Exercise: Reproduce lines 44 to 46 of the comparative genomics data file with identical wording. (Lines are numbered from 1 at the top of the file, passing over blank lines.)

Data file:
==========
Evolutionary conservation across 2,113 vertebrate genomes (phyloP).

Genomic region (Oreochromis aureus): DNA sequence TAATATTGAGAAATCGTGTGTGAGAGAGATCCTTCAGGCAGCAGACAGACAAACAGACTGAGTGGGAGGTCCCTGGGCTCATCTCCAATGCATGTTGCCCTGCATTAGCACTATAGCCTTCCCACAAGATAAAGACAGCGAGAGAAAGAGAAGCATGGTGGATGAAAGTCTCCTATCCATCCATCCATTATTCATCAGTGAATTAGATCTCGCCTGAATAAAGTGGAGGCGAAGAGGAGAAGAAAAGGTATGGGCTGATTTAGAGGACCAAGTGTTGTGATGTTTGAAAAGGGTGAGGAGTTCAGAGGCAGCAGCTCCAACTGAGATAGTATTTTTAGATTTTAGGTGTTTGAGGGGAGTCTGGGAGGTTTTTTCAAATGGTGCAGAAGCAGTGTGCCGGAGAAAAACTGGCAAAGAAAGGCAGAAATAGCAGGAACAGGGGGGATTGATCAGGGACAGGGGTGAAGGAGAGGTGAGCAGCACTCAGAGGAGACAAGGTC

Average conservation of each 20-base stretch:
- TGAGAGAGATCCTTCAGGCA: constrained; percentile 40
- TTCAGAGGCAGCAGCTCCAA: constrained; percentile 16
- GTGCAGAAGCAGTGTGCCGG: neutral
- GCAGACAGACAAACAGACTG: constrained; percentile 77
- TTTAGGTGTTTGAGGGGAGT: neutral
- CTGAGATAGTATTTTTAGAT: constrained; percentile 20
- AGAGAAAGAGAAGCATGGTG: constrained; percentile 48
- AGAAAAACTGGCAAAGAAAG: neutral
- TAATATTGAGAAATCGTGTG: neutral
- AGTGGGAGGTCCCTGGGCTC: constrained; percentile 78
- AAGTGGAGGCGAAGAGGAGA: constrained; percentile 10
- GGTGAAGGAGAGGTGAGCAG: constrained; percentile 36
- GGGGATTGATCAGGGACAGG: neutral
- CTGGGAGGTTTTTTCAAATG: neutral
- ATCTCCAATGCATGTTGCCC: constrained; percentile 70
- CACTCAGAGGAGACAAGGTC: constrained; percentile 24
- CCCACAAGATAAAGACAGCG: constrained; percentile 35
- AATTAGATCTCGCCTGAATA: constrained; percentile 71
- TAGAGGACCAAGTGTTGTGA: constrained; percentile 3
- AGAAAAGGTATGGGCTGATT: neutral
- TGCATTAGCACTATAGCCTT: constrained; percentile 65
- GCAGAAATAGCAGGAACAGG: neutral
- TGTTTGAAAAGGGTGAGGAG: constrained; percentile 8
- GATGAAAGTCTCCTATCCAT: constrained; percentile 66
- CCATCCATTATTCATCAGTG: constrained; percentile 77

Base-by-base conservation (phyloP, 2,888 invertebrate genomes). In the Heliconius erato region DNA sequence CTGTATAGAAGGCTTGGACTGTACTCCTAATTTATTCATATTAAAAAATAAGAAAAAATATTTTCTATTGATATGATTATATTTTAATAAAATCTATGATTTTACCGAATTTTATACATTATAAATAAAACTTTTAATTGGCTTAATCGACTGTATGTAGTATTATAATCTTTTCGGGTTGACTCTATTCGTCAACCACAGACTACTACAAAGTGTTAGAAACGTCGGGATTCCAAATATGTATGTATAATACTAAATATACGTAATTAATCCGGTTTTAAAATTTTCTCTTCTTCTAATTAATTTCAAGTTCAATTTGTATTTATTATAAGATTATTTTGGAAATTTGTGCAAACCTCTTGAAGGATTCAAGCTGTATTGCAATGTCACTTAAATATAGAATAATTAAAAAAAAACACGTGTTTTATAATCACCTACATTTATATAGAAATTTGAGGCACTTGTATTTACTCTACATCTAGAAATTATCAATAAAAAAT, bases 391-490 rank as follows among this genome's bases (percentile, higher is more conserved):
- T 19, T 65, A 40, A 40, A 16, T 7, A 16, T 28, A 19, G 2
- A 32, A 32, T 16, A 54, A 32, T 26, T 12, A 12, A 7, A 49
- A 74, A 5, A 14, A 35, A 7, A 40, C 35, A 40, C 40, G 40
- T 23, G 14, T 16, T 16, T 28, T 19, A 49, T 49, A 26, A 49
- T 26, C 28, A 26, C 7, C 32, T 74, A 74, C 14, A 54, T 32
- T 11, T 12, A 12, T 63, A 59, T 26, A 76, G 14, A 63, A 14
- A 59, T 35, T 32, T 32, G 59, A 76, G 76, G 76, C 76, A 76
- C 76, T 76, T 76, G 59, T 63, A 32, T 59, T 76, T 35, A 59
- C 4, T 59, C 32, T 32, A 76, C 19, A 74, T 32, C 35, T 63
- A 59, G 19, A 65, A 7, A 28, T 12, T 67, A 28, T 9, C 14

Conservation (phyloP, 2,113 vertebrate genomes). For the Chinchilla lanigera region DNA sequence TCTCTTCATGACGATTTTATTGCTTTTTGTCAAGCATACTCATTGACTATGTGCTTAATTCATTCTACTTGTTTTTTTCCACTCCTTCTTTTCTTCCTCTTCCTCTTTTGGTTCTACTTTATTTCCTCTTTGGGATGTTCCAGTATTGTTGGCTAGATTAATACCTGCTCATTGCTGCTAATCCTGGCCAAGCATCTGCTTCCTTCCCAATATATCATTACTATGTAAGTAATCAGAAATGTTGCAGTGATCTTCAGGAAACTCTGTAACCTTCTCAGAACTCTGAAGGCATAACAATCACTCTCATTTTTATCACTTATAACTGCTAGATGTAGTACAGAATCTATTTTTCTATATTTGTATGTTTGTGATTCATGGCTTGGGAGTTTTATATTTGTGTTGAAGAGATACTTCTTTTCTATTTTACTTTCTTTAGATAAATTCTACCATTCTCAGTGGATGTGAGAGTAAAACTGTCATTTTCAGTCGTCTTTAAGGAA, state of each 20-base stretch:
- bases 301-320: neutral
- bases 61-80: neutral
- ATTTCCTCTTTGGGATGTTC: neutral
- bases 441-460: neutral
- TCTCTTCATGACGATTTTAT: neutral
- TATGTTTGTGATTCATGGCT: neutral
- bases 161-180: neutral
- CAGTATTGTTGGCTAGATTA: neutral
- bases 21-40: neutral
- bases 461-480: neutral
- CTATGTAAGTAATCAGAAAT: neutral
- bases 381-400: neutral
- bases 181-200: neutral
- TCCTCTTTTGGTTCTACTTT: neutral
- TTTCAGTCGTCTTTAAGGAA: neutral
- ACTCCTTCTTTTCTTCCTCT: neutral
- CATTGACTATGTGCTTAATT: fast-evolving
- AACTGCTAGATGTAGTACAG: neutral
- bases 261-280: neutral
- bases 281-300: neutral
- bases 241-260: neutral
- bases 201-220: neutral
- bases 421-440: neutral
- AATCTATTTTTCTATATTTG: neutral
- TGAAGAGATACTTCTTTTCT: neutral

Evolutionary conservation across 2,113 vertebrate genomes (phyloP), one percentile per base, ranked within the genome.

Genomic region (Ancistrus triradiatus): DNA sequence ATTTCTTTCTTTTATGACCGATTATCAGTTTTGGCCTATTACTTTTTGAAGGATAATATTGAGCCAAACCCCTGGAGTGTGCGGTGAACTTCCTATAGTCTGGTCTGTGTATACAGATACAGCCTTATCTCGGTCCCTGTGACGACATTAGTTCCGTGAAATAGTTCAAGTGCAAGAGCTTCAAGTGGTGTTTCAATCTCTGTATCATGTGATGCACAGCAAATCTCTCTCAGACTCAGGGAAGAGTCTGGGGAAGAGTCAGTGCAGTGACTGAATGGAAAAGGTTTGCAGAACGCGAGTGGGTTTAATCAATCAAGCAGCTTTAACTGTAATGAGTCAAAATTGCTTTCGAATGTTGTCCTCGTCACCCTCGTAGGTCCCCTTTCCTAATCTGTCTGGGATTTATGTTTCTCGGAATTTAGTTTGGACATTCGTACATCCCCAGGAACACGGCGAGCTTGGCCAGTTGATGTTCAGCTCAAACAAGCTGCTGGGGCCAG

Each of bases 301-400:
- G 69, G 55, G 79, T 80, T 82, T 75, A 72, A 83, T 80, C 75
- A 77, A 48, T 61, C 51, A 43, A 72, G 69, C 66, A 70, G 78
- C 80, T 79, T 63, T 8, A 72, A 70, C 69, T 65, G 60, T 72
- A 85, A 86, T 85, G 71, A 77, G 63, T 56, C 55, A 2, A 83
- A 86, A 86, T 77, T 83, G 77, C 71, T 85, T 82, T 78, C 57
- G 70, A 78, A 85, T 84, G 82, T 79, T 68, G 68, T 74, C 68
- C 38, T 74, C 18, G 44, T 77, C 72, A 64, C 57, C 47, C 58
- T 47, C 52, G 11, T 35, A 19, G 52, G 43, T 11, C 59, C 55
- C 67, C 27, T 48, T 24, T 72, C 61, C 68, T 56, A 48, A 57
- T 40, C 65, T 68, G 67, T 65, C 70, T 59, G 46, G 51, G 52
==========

- bases 441-460: neutral
- TCTCTTCATGACGATTTTAT: neutral
- TATGTTTGTGATTCATGGCT: neutral